Luther’s Antinomian Disputations for Dummies 5 (of 5): Welcome “Mr. Sin” Boldly!

Chapter 5 of 5: Sin Boldly or Welcome “Mr. Sin” Boldly? (Luther’s “Thomas Christian”)

 

Chapter 1: Natural Law in Martin Luther’s Antinomian Disputations

Chapter 2: Does the Christian Cease to be Under the Law of God?

Chapter 3: If the Law is Abrogated in Jesus Christ How Can the Ten Commandments be Eternal?

Chapter 4: Should the Preacher Reduce the Force of God’s Law?

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Post by Nathan Rinne

“Sin boldly” means in no way boldly to sin. But enough about that. Let’s talk about those baptized into Christ welcoming “Mr. Sin” boldly. 

“we have… Christ, through whom we are pure & unleavened. And nonetheless [Paul] commands us to cast out the old leaven.” – Luther, SDEA 103

You see, it’s not just about what some call “the simul”. Many are familiar with Martin Luther’s point that Christians are simultaneously saint and sinner, which correlates with the idea of the new man and the old man, the spirit and the flesh, or sinful nature.

As one stands before God, one always must remain totally a sinner and totally a saint (100% each). The Christian’s primary identify is saint, and yet in order to be a saint one must, on earth, be willing to see one’s self as a sinner.

On earth, after all, the healthy, or righteous, do not need the doctor (or so they think!). They do not need the friend of sinners (or so they think!). If these do claim Christ as their own, they then have a false Christ. Only those who are Christians are those who are sinners and saints at the same time.

But.

“[W]hat exercise of faith will be left….when the battle between spirit and flesh will be taken away?….” (SDEA, 261)

But few know that Martin Luther also thought that another idea was needed to really explicate the Christian’s day-by-day experience. This concept, the “Thomist Thomas or twin,” describes how the Christian is also triumphant and militant at the same time.

So what does this all mean? Luther explains in his response to the third argument of the fifth Antinomian Disputation.

First, the triumphant aspect:

“Insofar as he is triumphant, and dwells under the shadow of the wings of his Lord (cf. Psa. 36:7), as it is said (Psa. 32:1-2), “Blessed are those whose sins are covered and whom the Lord did not impute their sins” so far there is nothing about law. Here let Moses depart, let him go away to the ravens with his stuttering tongue, here I do not hear anything, neither heaven nor earth….  Insofar as the Christian is a Christian, leave him in peace and unconfused. For being accused and convicted, and being—or be­ing regarded—righteous, cannot stand at the same time. Yet the Christian is righteous by faith in Christ. In himself, however, he still has inherent sin” (ODE 150, 151).

Again, the justified say “Silent law!”: “He died for us, bore the curses and punishments of the law, and gave us his innocent righteousness… where I shall have Christ by faith, there I have what the law requires and demands from me. (SDEA 63, 189)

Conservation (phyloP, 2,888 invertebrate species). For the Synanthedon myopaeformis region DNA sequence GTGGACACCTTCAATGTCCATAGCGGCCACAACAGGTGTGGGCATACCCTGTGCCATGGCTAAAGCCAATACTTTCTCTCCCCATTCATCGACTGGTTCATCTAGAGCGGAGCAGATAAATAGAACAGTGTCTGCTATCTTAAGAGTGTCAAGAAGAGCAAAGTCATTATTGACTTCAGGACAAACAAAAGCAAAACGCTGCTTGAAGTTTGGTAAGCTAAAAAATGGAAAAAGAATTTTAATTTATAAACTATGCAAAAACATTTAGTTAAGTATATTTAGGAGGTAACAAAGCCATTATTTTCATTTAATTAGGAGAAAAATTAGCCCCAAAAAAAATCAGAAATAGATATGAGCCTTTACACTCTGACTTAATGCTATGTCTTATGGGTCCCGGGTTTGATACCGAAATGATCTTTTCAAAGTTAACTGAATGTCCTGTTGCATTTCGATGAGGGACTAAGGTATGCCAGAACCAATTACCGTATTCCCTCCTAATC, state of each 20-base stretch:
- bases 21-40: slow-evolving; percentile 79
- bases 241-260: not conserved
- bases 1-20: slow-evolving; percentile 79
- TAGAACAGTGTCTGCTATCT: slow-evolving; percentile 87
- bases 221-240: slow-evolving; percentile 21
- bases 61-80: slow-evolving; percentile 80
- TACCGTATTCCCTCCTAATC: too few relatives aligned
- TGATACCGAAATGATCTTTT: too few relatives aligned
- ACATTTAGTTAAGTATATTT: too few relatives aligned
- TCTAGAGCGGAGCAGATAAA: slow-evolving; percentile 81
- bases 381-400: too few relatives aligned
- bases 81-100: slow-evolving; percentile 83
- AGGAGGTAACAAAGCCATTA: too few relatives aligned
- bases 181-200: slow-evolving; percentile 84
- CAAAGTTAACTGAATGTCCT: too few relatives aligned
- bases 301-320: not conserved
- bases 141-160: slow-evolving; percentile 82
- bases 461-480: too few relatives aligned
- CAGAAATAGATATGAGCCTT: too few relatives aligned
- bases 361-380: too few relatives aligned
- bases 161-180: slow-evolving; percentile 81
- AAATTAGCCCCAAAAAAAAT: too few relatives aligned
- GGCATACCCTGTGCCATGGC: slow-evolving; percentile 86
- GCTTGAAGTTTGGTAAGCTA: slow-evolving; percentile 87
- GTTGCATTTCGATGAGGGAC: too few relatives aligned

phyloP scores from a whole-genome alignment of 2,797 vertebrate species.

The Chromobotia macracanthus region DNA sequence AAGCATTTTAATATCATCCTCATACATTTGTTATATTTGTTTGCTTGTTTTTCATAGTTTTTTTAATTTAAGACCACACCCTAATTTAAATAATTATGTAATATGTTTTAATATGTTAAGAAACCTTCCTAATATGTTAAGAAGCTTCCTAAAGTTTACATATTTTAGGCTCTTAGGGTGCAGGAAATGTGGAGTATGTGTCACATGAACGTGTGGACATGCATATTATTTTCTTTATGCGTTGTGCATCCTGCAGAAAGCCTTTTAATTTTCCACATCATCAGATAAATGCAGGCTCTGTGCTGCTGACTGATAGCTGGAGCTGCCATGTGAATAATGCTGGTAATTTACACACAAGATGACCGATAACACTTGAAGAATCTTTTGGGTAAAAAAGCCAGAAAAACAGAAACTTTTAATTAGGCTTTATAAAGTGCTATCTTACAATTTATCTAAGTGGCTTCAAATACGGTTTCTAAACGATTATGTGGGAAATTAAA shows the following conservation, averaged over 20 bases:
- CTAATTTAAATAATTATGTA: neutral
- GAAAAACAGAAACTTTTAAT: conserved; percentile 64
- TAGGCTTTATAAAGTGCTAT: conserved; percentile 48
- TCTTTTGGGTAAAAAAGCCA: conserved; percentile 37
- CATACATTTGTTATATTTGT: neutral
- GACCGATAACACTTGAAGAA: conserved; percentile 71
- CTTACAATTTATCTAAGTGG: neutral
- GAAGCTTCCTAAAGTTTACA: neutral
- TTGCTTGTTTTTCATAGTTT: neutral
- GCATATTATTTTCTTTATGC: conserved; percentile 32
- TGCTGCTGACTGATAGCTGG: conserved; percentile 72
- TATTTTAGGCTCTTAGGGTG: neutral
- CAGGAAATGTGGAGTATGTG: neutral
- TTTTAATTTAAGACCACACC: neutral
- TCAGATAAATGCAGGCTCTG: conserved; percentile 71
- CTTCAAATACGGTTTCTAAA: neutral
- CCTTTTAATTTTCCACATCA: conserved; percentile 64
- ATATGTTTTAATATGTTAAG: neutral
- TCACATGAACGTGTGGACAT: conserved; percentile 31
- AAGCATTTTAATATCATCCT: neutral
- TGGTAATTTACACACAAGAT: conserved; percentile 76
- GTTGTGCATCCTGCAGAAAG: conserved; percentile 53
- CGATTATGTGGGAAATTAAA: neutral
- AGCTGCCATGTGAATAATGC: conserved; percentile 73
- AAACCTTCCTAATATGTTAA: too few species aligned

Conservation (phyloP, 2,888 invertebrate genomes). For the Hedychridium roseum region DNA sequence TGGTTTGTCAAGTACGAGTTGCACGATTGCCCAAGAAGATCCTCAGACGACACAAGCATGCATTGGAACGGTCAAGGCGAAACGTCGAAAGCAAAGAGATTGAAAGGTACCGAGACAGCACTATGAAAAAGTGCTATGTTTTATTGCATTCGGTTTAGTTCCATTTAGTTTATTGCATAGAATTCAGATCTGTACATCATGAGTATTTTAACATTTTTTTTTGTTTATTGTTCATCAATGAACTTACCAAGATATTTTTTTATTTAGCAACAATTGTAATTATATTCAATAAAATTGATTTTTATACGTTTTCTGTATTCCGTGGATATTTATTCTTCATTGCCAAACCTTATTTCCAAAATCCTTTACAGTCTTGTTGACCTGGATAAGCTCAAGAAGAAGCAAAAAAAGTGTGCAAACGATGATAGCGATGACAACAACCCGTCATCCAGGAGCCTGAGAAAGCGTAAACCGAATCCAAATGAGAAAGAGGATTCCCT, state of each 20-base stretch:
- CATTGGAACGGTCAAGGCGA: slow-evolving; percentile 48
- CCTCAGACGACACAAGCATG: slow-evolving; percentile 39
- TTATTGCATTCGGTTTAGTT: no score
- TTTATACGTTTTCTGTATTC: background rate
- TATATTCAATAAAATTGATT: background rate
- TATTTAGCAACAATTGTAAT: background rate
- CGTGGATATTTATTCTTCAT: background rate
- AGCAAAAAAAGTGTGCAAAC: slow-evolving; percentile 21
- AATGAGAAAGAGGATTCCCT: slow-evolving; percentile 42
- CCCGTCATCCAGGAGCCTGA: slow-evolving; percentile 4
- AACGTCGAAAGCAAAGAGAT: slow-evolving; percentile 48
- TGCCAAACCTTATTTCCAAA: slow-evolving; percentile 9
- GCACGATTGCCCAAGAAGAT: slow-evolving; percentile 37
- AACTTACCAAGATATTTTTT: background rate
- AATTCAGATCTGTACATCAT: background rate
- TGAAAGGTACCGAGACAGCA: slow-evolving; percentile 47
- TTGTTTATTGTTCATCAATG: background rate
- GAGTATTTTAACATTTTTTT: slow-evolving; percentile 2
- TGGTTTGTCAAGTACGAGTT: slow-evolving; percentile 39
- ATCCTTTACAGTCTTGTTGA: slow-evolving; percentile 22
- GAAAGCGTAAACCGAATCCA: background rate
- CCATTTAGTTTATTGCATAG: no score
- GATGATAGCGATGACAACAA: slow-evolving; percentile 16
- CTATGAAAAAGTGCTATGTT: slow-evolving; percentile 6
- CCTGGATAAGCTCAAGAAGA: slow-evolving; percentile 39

This seems a lot like the “saint” part of the sinner-saint formulation. But now, with the militant aspect of the Thomas Christian, things get really interesting – and colorful, as is Luther’s custom:

“…now I come to another area, which is widely different from that above, to the militant Christian, who still lives in the flesh, and I come to me and my person. Alas, how much wretchedness I see here! Here I, and you, insofar as we as such, would do all shameful acts in our power, if only they could be done secretly, without the knowledge of people, so that we daily and truly ought to experience how true it is, what Paul says about himself (Rom. 7:23): “I see another law in my members” etc. Yet as soon as these things take place, and as soon as this law or this carnal nature infected by the venom of Satan in Paradise rears its head and incites the poor Christian to lust, to greed, to despair, or to hatred of God, there, I say, the Christian stirs himself up and says, as if in wonder: “Look! And you are still here! Welcome, Mr. Sin. Where were you? Where did you spend your time so long? Are you still alive now? From where do you come to us? Away with you to the cross! It will absolutely not be so! I will protect my virgin and will do what is just, even against your will. And the more you torture me, even challenge and incite me to dishonor, lust, despair, the more I will laugh at you with a spirit that is both confident and strong! Trusting in the help of my Christ I will scorn you and crush your head (cf. Gen. 3:15). What do I have to do with you? I have another Lord in whose camp I am now a soldier. Here I will stay, here I will die.” This one is that glorious soldier and strong George who makes a great massacre in the army of the devil and wins gloriously, as Paul says (Rom. 8:37): “In all these things we overcome through Jesus Christ,” and he does not permit sin to devour in his flesh.

Indeed we, each in his age and situation, cannot but encounter a great number of sins and evil desires. But with God’s help, we will nevertheless not permit them to rule. I witness my flesh having a taste for the same things as the Turk, the pope, and the entire world, but don’t assent! Let him not allow the lice to build nests in the coat. Thus Paul has sin, but conquered and faint. The impious have living, ruling, triumphant sin” (SDEA 275, 277; ODE, 151, 152, italics and bold mine).[i]

Look at these passages again, paying close attention!